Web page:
2. In the big picture, they don’t think it makes sense for them to sell. One issue is that the value of homes in the greater Boston area has risen so much that if someone who has been in their house for 30,40,50 years sells, they would far surpass the $250K profit limit ($500K for a couple) at which point they would have to pay capital gains taxes. If they keep the house until they pass and leave it to their children, then the basis value of the home resets to whatever the market value is when they died. 
  3. Another issue is that there are very few choices for downsizing. If they are not leaving the state for a warmer climate, most seniors want to stay in the same town to be near their friends, neighbors, doctors, etc. Most of the towns outside of Boston don’t have enough inventory of affordable housing for seniors.  Boomers can’t go far because they are still working and need to be near their jobs.  All of this is compounded by the fact that demand is pushing up the price of houses on the lower end of the market, but not pushing up the price of the seniors’ larger houses commensurately.  I’ll use Newton as an example.  In Newton, a 2000sf 3-bed, 2-bath house in good condition might sell for anywhere in the $900K-$1.3m price range.   The home of a senior that might be in the 3,000-6,000sf range might sell for $1.5m-$1.6m.  Why is that?  Because if a younger person is going to buy a house of that size, they want a new one.  They realize the older homes cost more to maintain, heat, etc.  So particularly, Boomers who are working an can afford their homes, figure they may as well stay put.
  4. Boomers are uniquely nostalgic and resistant to change of their towns. Perhaps because our childhoods were at a time of prosperity for most American families and a time of suburban living with a lot of other children to play with.  The greatest resistance to change appears to come from this generation.  If builders knock down old run-down homes to build the new, big homes  we complain that the city is becoming gentrified.  Or we complain that these houses are not in keeping with the old Ranches, Capes and Split-Entries that proliferated after WWII.  If the city tries to build a higher concentration of affordable rentals, we complain it will bring crime to the city or bring people who are taking resources without contributing.  It doesn’t take a genius to figure out that if no new inventory is being added and seniors and Boomers aren’t leaving, there will be a inventory shortage.  Think of it like a revolving door and we are the ones with our foot in the door, blocking everyone behind us from moving forward.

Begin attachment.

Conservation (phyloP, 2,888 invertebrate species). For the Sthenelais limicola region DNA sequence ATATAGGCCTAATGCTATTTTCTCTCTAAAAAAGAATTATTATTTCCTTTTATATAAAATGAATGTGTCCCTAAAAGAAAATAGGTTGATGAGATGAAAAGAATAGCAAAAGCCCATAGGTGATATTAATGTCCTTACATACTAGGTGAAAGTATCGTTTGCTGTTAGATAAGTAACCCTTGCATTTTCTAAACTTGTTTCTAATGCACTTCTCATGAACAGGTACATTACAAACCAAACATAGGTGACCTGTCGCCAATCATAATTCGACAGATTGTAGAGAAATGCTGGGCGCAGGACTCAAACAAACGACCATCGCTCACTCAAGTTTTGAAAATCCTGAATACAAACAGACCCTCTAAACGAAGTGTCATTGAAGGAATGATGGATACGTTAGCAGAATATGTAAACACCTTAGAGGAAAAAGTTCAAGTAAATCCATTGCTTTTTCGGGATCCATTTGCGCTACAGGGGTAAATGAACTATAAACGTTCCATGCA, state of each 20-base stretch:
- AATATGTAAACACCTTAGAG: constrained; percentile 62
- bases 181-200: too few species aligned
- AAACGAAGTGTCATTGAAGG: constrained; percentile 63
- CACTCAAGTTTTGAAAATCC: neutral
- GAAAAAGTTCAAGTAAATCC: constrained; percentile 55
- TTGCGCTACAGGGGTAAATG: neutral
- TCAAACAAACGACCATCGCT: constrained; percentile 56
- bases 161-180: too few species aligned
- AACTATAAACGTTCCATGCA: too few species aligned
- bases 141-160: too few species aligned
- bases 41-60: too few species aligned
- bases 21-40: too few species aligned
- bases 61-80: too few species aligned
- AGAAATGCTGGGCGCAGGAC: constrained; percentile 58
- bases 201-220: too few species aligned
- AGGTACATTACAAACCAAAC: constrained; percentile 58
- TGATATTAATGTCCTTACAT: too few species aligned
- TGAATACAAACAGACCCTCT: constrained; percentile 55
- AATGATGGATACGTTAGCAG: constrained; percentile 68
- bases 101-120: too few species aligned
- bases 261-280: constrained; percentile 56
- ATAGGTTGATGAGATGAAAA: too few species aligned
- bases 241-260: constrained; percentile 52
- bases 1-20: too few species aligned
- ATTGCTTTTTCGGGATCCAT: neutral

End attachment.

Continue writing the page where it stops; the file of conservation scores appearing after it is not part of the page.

While Boomers might be contributing, we are not entirely responsible for the shortage.  Boston is an area fortunate to be flux with high-paying jobs, but with no land left for housing developments. And we are certainly not responsible for the massive influx of foreign nationals buying homes here – with cash in their pocket and the ability to outbid most other home buyers, pushing prices up.  These people are coming here because of the great schools, the strong job market, and the stable housing market.  Several things could happen to change this in the future, but that is discussion for a future post. In the end, it still comes back to the fact that there s no room here to build more inventory unless we build up or in a higher concentration.    

It will be interesting to see what changes the future will bring – perhaps builders will find a way to build large, over 55 communities in or close to the city.  Or they will build houses that will appeal to Boomers who want a big entertaining area, but don’t need or want to pay for 5 bedrooms and 5 bathrooms.   Right now though, there is no profit for builders in creating smaller homes.

One change we all need to watch out for is inflation and rising interest rates.  If Trump succeeds in taxing everything coming into the country and bringing jobs here at a higher pay scale, inflation will follow.  Which is then followed by rising interest rates.  That could have a slowing affect on home purchases, particularly at the entry level.

I’ll expand more on these last few points in future posts as economic events unfold.

Michelle J. Lane

MICHELLE J. LANE, Realtor
Century 21 Commonwealth
CELL: 617 584-3904